Do there exist an infinite number of 'rational' points in the equilateral triangle $ABC$?

Let’s call a point $P$ which satisfies the following condition ‘a rational point’.

Condition: Each distance $PA, PB, PC$ from a point $P$ to three vertices $A, B, C$ of an equilateral triangle $ABC$ which has edge-length $1$ is rational number.

I’m interested in this point because I found the following three:

1. There exist an infinite number of rational points on an edge of the equilateral triangle $ABC$.

2. There exist an infinite number of rational points on the circumference of the circumscribed circle of the equilateral triangle $ABC$.

3. There exists a rational point in the equilateral triangle $ABC$.

Supposing that $A(0,\frac{\sqrt3}{2}), B(-\frac12,0), C(\frac12,0)$, one example for the above 3 is the following:
$$P\left(\frac{61}{2058},\frac{220}{1029}\sqrt3\right), \left(PA, PB, PC\right)=\left(\frac{73}{147}, \frac{95}{147}, \frac{88}{147}\right).$$

I found this example by using computer. I found the other examples, but I don’t know there exist an infinite number of rational points in the equilateral triangle $ABC$. Then, here are my questions.

Question 1: Do there exist an infinite number of rational points in the equilateral triangle $ABC$ ?

Question 2: Can we find all rational points in the equilateral triangle $ABC$ ?

Solutions Collecting From Web of "Do there exist an infinite number of 'rational' points in the equilateral triangle $ABC$?"

For the record, I will solve the much easier problem of finding infinitely many rational points on the circumcircle. Let’s consider the case of a point $P$ on the arc from $A$ to $B$. By Ptolemy’s theorem, $|PA| + |PB| = |PC|$, so if $|PA|$ and $|PB|$ are rational then so is $|PC|$. Also, $P$ is on the arc from $A$ to $B$ if and only if $P$ is on the right side of $\overline{AB}$ and $\angle APB = 120^{\circ}$. By the Law of Cosines, $\angle APB = 120^{\circ}$ is equivalent to
$$|PA|^2 + |PA| |PB| +|PB|^2=1.$$

This conic can be paramterized in the usual way: Put $|PA|=1+t$, $|PB|=kt$. Solve for $t$ in terms of $k$; the result is $t=-(k+2)/(k^2+k+1)$. So
$$|PA| = \frac{k^2-1}{k^2+k+1} \quad |PB| = \frac{-k^2-2k}{k^2+k+1} \quad |PC|=\frac{-2k-1}{k^2+k+1}$$
or, in other words,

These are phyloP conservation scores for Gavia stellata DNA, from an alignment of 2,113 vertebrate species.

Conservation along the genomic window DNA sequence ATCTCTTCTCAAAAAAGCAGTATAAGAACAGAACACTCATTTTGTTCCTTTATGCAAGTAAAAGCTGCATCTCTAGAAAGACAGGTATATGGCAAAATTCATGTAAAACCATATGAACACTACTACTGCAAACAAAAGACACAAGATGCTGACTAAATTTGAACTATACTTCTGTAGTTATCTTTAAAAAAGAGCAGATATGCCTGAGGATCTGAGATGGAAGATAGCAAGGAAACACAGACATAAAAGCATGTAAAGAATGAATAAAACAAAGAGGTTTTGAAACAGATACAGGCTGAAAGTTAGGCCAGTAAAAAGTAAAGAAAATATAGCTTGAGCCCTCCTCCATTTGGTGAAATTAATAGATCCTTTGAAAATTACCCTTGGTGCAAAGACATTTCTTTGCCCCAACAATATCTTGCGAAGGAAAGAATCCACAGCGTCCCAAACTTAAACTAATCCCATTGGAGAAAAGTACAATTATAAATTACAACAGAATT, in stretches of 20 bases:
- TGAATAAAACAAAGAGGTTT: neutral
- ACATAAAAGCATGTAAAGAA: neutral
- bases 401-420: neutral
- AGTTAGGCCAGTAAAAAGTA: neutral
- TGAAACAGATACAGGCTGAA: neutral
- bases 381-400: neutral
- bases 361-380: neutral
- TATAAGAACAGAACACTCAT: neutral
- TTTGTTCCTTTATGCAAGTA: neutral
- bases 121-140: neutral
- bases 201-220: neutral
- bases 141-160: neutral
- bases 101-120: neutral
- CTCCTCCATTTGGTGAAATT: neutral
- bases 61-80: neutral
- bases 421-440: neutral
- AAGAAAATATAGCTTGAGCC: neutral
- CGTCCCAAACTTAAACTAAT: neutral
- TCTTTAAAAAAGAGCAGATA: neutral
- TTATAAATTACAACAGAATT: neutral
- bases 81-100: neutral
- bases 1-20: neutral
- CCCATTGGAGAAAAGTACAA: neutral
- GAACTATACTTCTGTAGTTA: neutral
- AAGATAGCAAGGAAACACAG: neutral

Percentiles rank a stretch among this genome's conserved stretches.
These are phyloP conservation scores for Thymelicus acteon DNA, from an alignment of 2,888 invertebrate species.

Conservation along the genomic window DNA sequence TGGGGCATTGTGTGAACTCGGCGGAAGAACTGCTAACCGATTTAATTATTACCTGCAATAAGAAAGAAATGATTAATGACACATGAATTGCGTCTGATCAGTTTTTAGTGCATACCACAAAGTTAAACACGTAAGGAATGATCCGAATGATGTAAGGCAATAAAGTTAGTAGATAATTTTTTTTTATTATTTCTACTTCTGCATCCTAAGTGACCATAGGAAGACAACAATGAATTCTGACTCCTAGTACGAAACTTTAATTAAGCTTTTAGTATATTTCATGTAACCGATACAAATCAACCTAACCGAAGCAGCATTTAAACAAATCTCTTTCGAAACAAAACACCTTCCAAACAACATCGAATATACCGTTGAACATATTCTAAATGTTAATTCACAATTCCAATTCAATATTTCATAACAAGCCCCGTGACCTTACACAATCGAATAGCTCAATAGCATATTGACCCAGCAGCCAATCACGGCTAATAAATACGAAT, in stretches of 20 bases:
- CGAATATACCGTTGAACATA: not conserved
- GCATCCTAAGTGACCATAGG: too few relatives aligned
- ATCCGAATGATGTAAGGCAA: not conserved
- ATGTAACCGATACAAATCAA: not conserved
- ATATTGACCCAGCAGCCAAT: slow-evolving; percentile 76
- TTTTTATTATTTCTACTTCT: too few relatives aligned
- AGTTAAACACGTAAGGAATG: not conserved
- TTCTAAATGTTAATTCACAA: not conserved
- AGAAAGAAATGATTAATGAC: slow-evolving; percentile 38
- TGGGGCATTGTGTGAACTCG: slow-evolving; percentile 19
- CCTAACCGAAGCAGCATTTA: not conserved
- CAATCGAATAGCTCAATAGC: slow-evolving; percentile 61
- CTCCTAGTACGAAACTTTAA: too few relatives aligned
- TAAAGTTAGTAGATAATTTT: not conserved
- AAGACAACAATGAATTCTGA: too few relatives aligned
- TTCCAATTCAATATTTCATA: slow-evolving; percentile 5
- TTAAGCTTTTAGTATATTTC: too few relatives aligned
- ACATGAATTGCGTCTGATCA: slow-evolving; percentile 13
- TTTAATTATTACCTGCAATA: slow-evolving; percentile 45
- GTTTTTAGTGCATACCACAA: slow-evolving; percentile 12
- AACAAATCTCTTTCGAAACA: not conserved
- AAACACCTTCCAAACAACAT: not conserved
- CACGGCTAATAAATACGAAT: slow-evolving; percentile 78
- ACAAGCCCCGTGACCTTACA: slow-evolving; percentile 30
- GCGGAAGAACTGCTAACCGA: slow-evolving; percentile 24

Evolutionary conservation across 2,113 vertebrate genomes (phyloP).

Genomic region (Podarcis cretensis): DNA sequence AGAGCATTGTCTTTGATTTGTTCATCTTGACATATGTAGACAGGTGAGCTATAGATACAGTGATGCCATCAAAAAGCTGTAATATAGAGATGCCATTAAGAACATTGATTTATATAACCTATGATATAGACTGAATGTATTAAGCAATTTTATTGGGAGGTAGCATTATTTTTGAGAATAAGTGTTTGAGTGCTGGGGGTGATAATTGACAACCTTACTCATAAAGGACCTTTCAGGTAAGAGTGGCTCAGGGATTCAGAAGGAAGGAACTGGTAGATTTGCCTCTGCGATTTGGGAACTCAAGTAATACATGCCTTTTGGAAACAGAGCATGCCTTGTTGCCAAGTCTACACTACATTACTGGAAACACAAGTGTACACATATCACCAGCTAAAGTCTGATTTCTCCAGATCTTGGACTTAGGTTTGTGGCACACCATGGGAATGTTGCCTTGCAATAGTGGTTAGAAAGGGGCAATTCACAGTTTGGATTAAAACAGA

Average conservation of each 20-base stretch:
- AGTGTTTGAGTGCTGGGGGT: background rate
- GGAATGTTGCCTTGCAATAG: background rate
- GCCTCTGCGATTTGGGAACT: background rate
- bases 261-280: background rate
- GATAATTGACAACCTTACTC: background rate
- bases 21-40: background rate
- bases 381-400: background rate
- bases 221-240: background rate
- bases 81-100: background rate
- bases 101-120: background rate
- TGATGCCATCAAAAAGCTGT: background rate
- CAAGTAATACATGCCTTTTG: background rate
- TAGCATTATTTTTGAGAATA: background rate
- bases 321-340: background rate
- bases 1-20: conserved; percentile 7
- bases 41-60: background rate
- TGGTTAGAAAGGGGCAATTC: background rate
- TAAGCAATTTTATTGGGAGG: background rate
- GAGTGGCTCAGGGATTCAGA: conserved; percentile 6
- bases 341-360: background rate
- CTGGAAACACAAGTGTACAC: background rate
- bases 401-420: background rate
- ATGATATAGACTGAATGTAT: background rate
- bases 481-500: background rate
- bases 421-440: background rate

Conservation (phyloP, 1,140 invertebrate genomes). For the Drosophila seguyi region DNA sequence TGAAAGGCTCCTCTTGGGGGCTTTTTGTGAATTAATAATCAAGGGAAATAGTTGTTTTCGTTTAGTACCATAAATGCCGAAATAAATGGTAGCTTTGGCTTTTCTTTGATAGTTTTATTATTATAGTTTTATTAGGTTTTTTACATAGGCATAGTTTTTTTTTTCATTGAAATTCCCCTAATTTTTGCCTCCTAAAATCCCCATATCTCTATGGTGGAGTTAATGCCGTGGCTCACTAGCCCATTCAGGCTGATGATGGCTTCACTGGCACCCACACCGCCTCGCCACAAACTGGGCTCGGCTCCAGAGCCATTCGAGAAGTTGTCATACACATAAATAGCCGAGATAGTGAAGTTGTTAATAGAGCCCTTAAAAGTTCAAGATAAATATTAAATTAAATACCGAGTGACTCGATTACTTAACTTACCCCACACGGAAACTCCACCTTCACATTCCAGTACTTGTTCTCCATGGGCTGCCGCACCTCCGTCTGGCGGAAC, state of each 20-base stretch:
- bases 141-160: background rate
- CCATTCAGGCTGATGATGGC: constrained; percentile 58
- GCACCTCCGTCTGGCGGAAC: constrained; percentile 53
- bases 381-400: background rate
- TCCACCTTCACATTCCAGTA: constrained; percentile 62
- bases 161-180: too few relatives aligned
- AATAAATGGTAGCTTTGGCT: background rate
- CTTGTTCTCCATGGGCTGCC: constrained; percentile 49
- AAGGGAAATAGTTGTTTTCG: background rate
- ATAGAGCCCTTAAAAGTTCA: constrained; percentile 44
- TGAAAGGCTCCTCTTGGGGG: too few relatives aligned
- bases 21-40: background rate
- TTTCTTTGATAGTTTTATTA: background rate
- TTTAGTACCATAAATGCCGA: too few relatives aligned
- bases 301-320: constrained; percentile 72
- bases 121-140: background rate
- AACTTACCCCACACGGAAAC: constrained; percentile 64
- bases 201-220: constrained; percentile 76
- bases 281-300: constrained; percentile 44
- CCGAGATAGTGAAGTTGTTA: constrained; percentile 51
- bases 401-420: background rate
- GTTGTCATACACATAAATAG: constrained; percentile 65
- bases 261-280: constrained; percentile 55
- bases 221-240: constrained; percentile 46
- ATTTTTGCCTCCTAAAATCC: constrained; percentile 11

$$a=k^2-1 \quad b= -k^2-2k \quad c=-2k-1 \quad d=k^2+k+1.$$
We want to have $-2 < k < -1$ to get the right signs.

I don’t want the bounty for this though; I want mathlove to explain how the heck he or she found his or her solution.

I have figured out a way to get mathlove’s answer. I’ll write $PA=a/d$, $PB=b/d$ and $PC=c/d$. As described here, these obey the relation
$$a^4+b^4+c^4+d^4 = a^2 b^2 + a^2 c^2 + a^2 d^2 + b^2 c^2 + b^2 d^2 + c^2 d^2.$$
Let $\Sigma$ be the surface in $\mathbb{P}^3$ cut out by this degree $4$ equation. Notice that $\Sigma$ has $16$ singular points: The $4$ points $(\pm 1 : \pm 1 : \pm 1 :
0)$ and the other $12$ which come from putting the zero in the other possible positions.
The three points $(1:1:0:1)$, $(1:0:1:1)$ and $(0:1:1:1)$ are the vertices of the triangle; the other $13$ singularities involve negative or infinite values for $(PA, PB, PC)$.

The technical term for this is a Kummer surface and, in fact, $\Sigma$ is the special kind of Kummer surface called a tetrahedroid. But we don’t need to know this to follow the rest of the argument.

Take a plane through any three of the singularities. The resulting planar slice of $\Sigma$ will be a degree $4$ plane curve with $\geq 3$ nodes. If there are exactly $3$ nodes, the resulting curve is genus $0$, and thus has a rational parametrization over $\mathbb{C}$. That parmetrization doesn’t have to have rational coefficients but, in some lucky cases, it does. We also aren’t promised that the resulting values of $(PA, PB,PC)$ will be positive, let alone inside the triangle but, again, sometimes we get luck.